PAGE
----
CBP needs better ways to estimate wait times
- By Mark Rockwell
- Jul 29, 2013
Trucks line up to cross from Mexico into the U.S. (CBP photo)
Estimating how long commercial trucks must wait in the northbound line at the U.S.-Mexican border is not as straightforward as it sounds. U.S. Customs and Border Protection is having difficulty gathering that kind of data uniformly at numerous border crossings across the Southwest because its collection methods are unreliable and in need of automation, according to a new report by the Government Accountability Office.
The GAO report, released by Texas Republican Sen. John Cornyn, ranking member of the Judiciary Committee's Subcommittee on Immigration, Refugees and Border Security, was critical of CBP's methods for collecting data on the time it takes commercial vehicles to travel from the end of an entry line to the primary inspection lane at six land ports of entry. Border wait times are crucial for truckers who regularly cross the Mexican and Canadian borders. Every minute a truck spends in line waiting for inspection can mean lost trade revenue and negative effects on the U.S. economy, said GAO.
CBP began collecting the border crossing wait time data at a limited number of crossings in 2001 in response to the long delays that ensued as security tightened after the Sept. 11 terror attacks. It began formalizing the process at other crossings and now makes the information available online for 42 of 46 crossings on the Southwestern border.
Processing commercial vehicles into the United States at land ports of entry involves a series of synchronized steps. The agency uses various databases and tools, including the Automated Targeting System, Automated Commercial Environment and local Advance Targeting Units (ATU) to screen and assign risk levels to travelers and cargo entering the United States.
At border crossings, however, CBP's complex digitized process -- intended to speed the flow of cargo -- is sometimes at the mercy of the limits of everyday human observation.
To calculate wait times at border crossings, the CBP has relied on two methodologies, said GAO. The first is line-of-sight observation by the port of entry director of the lines of traffic entering the crossing, estimating times using landmarks along those lines. If the line is obscured by bad weather (dust storms are common in the desert), or the end of the line is not visible to the observer, CBP policy recommends that officials estimate wait times using the second methodology, which is to ask at least five drivers how long they have been waiting in line, drop the highest and lowest responses, and average the rest.
Those techniques, said GAO, are not reliable and vary considerably from crossing to crossing and among port directors. "As a result, these data are generally not used by the private sector and are of limited usefulness for CBP management decisions on staffing and infrastructure investments," GAO concluded.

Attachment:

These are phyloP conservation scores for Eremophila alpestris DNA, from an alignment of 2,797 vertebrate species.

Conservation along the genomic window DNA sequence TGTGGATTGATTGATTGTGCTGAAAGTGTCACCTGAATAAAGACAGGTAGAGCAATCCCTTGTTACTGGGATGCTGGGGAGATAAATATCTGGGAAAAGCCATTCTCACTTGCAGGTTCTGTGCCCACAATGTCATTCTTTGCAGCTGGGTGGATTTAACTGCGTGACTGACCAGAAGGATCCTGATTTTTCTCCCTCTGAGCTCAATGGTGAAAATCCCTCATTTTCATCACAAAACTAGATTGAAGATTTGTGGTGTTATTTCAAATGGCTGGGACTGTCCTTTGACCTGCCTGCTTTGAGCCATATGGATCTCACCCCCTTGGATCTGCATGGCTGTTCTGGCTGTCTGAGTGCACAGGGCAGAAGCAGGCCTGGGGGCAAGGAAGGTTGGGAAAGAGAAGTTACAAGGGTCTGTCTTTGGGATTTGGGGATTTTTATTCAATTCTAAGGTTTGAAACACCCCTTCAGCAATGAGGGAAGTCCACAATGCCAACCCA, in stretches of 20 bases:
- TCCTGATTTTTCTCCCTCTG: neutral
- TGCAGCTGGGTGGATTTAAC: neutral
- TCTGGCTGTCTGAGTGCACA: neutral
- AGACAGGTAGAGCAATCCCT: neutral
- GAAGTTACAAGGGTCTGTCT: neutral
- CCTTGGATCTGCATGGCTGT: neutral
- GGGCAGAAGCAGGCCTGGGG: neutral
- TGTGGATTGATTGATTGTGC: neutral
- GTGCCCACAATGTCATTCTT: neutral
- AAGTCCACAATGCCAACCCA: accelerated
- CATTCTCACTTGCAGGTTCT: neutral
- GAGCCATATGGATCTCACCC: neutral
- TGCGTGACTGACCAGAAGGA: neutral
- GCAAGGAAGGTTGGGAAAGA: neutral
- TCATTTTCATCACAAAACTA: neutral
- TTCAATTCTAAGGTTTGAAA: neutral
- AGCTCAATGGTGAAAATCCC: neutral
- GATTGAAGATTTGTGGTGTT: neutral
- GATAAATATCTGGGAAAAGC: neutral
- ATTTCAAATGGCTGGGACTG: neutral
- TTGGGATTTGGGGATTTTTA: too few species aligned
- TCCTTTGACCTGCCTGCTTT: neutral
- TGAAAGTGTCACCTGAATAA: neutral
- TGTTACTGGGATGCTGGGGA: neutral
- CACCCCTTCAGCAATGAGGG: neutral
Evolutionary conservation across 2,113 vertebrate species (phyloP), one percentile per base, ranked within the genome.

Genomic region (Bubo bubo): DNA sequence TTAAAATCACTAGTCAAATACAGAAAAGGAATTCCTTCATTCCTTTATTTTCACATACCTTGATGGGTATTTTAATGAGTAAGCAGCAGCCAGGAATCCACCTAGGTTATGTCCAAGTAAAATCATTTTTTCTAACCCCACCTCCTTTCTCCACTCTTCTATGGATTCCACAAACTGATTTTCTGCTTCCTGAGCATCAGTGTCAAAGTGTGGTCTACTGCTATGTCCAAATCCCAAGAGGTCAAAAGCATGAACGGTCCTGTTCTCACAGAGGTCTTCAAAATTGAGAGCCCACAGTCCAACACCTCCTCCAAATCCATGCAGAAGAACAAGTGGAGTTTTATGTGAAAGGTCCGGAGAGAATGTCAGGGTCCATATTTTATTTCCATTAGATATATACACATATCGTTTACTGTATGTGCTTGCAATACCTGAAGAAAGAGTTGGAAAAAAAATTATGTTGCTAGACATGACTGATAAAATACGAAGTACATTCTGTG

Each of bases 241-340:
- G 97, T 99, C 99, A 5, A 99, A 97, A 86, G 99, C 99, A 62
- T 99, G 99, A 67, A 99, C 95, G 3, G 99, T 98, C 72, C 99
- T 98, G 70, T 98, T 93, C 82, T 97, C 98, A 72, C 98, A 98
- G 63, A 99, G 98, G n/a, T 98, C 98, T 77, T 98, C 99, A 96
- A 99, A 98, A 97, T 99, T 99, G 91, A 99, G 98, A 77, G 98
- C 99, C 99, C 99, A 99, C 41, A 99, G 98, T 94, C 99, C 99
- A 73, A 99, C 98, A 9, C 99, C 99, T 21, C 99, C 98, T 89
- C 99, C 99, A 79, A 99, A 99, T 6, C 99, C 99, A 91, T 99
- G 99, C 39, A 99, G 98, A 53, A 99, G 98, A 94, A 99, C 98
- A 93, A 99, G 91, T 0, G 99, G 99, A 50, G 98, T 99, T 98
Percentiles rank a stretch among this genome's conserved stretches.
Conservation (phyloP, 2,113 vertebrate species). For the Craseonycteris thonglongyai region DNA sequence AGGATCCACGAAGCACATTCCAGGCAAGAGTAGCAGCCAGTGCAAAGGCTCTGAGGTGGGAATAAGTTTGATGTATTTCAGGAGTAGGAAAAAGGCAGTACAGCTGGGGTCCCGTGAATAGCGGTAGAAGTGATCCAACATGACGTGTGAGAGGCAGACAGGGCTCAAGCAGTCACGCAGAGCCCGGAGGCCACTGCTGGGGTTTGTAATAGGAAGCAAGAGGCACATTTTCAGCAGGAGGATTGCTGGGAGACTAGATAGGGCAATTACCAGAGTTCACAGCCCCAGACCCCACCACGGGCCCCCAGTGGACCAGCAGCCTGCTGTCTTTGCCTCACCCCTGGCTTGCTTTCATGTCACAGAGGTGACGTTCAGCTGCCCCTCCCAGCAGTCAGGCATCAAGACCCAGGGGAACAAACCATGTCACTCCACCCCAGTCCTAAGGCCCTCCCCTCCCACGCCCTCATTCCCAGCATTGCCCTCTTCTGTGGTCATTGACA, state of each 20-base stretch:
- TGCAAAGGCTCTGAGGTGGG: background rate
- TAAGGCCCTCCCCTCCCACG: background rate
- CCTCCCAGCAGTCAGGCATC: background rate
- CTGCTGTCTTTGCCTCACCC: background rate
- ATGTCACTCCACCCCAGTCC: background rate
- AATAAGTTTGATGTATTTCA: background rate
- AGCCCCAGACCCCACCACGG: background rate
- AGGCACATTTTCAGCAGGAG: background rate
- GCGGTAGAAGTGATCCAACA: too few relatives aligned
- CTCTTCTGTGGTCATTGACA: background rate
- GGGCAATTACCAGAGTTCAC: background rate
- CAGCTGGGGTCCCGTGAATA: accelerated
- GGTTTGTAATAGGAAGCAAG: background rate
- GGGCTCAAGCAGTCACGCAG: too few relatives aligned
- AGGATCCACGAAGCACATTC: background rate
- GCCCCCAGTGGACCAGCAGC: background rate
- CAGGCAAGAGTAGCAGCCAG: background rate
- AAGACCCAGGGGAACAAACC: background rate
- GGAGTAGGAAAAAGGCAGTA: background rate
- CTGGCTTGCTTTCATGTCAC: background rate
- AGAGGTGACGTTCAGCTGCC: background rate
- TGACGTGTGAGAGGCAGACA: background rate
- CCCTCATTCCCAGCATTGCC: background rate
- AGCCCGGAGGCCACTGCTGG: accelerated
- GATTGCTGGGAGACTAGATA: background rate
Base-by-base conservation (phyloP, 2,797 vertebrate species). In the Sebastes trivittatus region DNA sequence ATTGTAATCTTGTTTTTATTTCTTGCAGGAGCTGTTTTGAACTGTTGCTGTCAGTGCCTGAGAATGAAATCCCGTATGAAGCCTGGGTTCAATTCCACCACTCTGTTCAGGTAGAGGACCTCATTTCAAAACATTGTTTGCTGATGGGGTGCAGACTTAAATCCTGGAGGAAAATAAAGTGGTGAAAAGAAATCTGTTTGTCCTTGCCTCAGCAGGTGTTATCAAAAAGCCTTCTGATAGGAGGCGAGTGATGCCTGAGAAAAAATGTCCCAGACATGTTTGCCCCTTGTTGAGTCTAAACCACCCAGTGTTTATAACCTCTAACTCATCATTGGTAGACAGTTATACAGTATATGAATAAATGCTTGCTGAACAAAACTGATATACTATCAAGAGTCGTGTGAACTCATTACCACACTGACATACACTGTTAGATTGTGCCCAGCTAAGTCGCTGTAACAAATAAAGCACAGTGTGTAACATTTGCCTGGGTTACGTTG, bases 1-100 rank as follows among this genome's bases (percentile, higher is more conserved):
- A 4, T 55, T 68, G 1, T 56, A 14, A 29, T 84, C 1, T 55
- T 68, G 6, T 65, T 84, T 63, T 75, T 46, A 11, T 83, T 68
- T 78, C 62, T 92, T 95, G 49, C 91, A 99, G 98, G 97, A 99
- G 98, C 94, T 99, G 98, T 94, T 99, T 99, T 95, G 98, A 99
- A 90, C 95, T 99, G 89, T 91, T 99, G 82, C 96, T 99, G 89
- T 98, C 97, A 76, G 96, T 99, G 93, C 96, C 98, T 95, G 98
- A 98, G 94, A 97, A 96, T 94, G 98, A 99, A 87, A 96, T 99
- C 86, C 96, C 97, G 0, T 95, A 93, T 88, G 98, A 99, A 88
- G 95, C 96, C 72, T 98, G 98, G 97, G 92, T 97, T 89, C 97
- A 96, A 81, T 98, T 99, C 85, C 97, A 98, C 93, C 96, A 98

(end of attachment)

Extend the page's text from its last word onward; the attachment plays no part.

At all five of the crossings GAO studied, the end of the line sometimes extended beyond landmarks used in the line-of-sight methodology and none had a camera system in place with the capacity to consistently view the end of queues. Two crossings in Laredo, Texas -- World Trade Bridge and Columbia Solidarity Bridge -- had camera systems that allowed officials to see the line several miles into Mexico, but CBP officers noted that those systems could not be used to see the end of the queue on hazy and dusty days.
CBP previously questioned the method in its fiscal 2008 Western Hemisphere Travel Initiative program office, saying that if CBP officials cannot see the end of the line, they cannot accurately gauge the full duration of wait times.
In light of its study, GAO recommended CBP determine what steps were needed to get consistent implementation of existing wait-time data collection techniques and make strides toward implementing them. It also said CBP should think about replacing the methodologies with automated methods.
Mark Rockwell is a staff writer at FCW.
Before joining FCW, Rockwell was Washington correspondent for Government Security News, where he covered all aspects of homeland security from IT to detection dogs and border security. Over the last 25 years in Washington as a reporter, editor and correspondent, he has covered an increasingly wide array of high-tech issues for publications like Communications Week, Internet Week, Fiber Optics News, tele.com magazine and Wireless Week.
Rockwell received a Jesse H. Neal Award for his work covering telecommunications issues, and is a graduate of James Madison University.
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